* President Obama's healthcare overhaul now one year old
* Law has benefits, drawbacks for businesses
* Gone is a double subsidy on certain drug expenses
* But business now rewarded for insuring early retirees
By James B. Kelleher
CHICAGO, March 25 When President Barack Obama
signed his healthcare overhaul into law a year ago, some U.S.
companies were quick to flag -- and write down -- the millions
of dollars they stood to lose as a result of one aspect of the
A year later, data from the Department of Health and Human
Services shows the business community is one of the biggest
beneficiaries of a separate provision of the overhaul, which
provides billions of dollars in assistance to employers that
maintain medical coverage for early retirees.
Hundreds of U.S. companies -- including some that took
writedowns last year that critics cited as proof of the new
law's burden on business -- are participating in the program,
which has paid out $530 million in the first seven months and
is authorized to spend as much as $5 billion through 2014.
But while companies were quick to bemoan a potential
headwind created by the overhaul, which eliminated a double
subsidy they had enjoyed on certain drug expenses, no one seems
keen to alert shareholders to the tailwind the companies are
enjoying thanks to another aspect of the law.
The program, known as the Early Retiree Reinsurance
Program, was designed to encourage health-plan sponsors --
companies, labor unions, nonprofits and state and local
governments -- to continue to provide coverage to employees who
retire before they qualify for Medicare, the government
healthcare program for people aged 65 and over.
Without coverage from their former plans, experts say these
people often cannot get insurance on their own because of their
age and pre-existing conditions.
In the past, private employers were often willing to pay
for such insurance as a carrot to encourage headcount
reductions through attrition rather than layoffs.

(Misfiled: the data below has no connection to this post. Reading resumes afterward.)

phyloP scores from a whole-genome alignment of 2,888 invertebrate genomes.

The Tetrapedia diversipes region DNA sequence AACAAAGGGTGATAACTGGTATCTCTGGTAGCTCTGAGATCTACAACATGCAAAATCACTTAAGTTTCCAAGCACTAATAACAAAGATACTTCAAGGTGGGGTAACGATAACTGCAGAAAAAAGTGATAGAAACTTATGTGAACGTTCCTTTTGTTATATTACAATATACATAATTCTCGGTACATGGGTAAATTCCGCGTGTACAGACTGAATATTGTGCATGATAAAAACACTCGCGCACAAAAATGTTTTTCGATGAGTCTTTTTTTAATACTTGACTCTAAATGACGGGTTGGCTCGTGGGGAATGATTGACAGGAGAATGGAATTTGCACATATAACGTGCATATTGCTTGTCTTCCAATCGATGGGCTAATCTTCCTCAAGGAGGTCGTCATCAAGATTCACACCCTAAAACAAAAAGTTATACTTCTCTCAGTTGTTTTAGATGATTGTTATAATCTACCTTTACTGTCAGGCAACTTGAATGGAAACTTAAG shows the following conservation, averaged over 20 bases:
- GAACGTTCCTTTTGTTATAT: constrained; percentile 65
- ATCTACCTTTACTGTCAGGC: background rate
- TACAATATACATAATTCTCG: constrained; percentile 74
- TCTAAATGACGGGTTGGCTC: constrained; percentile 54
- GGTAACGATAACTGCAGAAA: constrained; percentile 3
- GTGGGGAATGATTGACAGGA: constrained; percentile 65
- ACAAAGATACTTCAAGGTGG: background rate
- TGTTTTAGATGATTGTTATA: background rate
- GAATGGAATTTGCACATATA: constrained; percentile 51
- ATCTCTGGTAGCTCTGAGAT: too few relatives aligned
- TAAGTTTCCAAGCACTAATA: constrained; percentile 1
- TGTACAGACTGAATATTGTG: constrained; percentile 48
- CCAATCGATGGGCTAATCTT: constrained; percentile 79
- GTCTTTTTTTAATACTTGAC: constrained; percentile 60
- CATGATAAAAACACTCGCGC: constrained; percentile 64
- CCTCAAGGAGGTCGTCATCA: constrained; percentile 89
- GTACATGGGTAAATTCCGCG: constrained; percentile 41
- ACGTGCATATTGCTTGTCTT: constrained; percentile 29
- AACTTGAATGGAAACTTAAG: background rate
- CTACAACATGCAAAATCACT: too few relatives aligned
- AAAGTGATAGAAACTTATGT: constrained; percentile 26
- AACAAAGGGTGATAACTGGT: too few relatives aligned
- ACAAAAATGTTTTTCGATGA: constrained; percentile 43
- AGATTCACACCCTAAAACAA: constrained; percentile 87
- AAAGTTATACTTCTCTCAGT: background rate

But in recent years, fewer did because the annual costs per
covered person began to rise to $20,000, $30,000 or more. As a
result, "early retirees are among the groups hurt the most by
the current health system," said Nancy Metcalf at Consumer
Reports, "and anything that helps them hold on to coverage
until 2014 is helpful."
Under the ERRP program, U.S. taxpayers now pay 80 percent
of the outlays associated with higher-cost early retirees,
those who cost their former employers between $15,000 and
$90,000 a year in insurance premiums and other
The plan is scheduled to sunset in 2014, when the health
insurance exchanges created by the Obama law are scheduled to
open, providing affordable insurance to everyone. But in the
four years ERRP is around, it can put as much as $240,000 per
early retiree back in the pocket of a company.
"Every extra dollar that employers save on healthcare is a
dollar they can spend on hiring new workers, innovating, and
investing in their future," said Richard Popper, a director at
HHS's Center for Consumer Information and Insurance Oversight.
So far, about one-fifth of the $530 million that was
dispersed in the first seven months of the program has gone to
private U.S. businesses. The actual amounts each company
received are not yet available.
But the official list of companies participating in the
program includes half the members of the Dow Jones industrial
Among the corporate beneficiaries: AT&T (T.N), Caterpillar
Inc (CAT.N) and Deere & Co (DE.N) -- three companies that were
part of the very public writedown wave that followed Obama's
signing of the law last year and the elimination of the double
subsidy regarding retiree drug benefits.
That loophole, created in 2003 with the Medicare
Modernization Act, allowed companies to receive a 28 percent
subsidy from taxpayers to help cover the cost of prescription
drugs for retirees -- without counting the money as income.
And when they spent the money, the companies were allowed
to turn around and get a deduction for it on their taxes --
even though the money was a gift from taxpayers.
The Obama administration saw that as a double subsidy and
eliminated it. So starting in 2013, U.S. companies will only be
able to enjoy the subsidy once, by not having it count as
Reuters contacted AT&T, Caterpillar and Deere this week and
asked them what they had told their shareholders about the
boost their finances are getting from ERRP.
Ken Golden, a spokesman for Deere & Co, did not acknowledge
the request. McCall Butler, a spokeswoman for AT&T, said the
telecommunications giant had "no comment on this."
Bridget Young, a spokeswoman for Caterpillar, said her
company was "still in the process of analyzing our claims
experience to better understand to what degree the
reimbursement will affect Caterpillar. As such, it is too early
for us to comment on how the reimbursement will be allocated."
(Reporting by James Kelleher; Editing by Michele Gershberg and